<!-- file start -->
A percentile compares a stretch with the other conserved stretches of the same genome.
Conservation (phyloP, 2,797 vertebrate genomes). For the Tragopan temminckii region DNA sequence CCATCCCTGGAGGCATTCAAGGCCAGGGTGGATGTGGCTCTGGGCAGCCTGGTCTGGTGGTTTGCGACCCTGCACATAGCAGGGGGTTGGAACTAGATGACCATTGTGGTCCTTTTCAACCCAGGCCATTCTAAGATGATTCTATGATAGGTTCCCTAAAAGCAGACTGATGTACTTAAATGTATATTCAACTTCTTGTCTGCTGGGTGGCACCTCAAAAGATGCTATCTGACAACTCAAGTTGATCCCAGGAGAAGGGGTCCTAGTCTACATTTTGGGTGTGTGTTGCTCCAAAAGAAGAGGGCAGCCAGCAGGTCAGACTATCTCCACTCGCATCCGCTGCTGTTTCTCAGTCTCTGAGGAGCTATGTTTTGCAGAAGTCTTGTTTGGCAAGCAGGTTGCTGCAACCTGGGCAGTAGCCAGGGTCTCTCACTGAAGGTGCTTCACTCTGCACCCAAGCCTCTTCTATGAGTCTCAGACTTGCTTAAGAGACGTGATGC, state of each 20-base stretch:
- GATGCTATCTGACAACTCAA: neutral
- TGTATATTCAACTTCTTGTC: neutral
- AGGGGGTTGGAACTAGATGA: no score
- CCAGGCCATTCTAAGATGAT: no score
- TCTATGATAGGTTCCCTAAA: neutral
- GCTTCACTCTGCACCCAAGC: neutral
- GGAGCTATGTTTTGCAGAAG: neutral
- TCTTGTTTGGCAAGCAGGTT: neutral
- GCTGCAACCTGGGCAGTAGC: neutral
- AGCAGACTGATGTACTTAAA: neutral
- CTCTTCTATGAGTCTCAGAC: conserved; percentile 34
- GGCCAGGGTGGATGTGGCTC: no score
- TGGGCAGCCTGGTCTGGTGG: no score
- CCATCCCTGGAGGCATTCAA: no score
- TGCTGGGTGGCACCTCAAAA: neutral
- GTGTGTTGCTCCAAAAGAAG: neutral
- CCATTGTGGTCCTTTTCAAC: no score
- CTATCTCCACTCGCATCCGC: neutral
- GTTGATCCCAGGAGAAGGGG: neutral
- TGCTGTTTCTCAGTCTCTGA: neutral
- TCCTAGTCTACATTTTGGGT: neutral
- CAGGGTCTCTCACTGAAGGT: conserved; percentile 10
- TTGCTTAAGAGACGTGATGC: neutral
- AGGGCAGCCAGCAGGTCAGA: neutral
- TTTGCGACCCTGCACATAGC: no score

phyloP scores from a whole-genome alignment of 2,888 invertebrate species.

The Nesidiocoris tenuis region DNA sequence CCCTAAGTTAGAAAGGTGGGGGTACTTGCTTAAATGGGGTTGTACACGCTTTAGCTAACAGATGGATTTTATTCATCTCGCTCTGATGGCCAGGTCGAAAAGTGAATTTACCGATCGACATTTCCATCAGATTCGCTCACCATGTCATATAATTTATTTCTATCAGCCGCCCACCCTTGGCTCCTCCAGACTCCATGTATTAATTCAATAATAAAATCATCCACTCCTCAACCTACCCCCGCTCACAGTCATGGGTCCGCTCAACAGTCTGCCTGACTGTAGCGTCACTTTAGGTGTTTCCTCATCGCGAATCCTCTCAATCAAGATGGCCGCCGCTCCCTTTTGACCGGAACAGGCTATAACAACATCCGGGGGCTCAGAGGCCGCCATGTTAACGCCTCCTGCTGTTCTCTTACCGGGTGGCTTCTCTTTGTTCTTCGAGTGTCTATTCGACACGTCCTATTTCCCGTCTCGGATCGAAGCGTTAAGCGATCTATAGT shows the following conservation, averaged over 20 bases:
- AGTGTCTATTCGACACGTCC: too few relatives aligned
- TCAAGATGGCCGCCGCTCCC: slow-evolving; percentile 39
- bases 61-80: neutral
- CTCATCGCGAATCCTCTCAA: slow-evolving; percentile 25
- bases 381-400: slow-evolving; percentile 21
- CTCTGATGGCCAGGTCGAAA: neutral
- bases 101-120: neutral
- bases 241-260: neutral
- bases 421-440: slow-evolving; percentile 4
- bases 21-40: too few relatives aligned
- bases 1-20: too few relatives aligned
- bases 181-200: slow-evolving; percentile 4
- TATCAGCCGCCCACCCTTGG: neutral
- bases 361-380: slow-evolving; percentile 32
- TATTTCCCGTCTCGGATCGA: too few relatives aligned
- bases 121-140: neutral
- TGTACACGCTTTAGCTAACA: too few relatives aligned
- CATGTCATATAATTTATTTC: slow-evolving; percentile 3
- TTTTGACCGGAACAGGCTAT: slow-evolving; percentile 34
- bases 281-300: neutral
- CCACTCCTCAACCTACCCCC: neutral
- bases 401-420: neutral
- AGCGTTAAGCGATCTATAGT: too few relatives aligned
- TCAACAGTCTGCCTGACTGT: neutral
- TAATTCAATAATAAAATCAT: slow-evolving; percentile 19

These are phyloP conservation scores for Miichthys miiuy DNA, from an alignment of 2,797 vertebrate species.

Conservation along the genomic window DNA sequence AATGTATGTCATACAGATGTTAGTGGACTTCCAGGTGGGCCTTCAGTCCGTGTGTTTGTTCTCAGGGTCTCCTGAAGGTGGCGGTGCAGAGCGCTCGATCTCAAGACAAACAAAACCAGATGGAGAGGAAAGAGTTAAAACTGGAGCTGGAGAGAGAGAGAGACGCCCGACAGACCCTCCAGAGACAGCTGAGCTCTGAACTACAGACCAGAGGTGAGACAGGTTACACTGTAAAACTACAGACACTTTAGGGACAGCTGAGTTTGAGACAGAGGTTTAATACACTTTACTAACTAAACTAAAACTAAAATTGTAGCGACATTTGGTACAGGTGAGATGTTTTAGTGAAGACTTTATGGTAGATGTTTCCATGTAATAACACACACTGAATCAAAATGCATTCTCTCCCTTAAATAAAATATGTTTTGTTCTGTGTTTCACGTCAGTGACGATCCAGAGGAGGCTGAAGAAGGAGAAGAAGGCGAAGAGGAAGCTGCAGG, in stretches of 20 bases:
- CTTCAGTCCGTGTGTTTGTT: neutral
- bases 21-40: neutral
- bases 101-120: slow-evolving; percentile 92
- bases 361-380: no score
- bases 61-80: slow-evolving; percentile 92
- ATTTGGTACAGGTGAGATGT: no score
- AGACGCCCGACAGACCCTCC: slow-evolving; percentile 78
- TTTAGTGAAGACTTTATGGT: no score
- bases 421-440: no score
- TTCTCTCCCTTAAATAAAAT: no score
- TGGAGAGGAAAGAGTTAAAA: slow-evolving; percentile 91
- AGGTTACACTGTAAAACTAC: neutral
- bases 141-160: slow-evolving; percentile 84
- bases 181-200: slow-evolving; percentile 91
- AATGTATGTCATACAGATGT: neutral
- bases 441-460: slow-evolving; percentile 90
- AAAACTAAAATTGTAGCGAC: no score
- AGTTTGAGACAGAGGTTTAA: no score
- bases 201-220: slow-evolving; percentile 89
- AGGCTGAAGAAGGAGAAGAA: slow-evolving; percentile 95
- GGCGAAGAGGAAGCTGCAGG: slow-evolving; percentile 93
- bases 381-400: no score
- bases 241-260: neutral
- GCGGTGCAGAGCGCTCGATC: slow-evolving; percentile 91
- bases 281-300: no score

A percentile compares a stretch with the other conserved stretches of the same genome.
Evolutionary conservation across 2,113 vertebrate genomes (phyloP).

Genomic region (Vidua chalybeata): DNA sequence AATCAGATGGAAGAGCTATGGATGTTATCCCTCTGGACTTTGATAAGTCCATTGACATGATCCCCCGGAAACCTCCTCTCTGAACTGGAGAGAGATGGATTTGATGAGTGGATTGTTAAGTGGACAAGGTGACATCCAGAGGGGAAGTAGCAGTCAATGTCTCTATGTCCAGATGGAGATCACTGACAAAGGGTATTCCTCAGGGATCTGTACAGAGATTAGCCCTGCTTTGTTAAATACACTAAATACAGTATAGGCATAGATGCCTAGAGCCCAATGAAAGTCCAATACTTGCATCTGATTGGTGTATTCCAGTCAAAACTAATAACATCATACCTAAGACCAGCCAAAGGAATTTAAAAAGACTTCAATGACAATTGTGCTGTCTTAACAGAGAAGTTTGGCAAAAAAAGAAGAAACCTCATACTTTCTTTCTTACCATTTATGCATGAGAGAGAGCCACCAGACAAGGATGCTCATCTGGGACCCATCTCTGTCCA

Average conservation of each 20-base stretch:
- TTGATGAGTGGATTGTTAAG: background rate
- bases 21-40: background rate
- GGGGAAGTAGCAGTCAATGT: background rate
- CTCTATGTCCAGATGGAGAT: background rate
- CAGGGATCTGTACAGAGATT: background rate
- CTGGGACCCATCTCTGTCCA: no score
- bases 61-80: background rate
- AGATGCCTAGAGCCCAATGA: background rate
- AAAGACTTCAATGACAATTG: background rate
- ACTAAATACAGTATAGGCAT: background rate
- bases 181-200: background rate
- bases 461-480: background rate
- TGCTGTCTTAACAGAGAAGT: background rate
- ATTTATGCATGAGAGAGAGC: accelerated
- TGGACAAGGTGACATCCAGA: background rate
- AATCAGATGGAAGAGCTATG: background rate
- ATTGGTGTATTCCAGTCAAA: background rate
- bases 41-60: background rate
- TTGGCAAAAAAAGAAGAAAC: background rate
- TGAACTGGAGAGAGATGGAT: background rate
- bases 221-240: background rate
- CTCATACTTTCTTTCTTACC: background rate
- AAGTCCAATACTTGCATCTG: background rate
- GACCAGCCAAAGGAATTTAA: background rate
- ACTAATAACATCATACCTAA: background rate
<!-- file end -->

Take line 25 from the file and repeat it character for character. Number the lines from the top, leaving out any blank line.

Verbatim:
- TTGCTTAAGAGACGTGATGC: neutral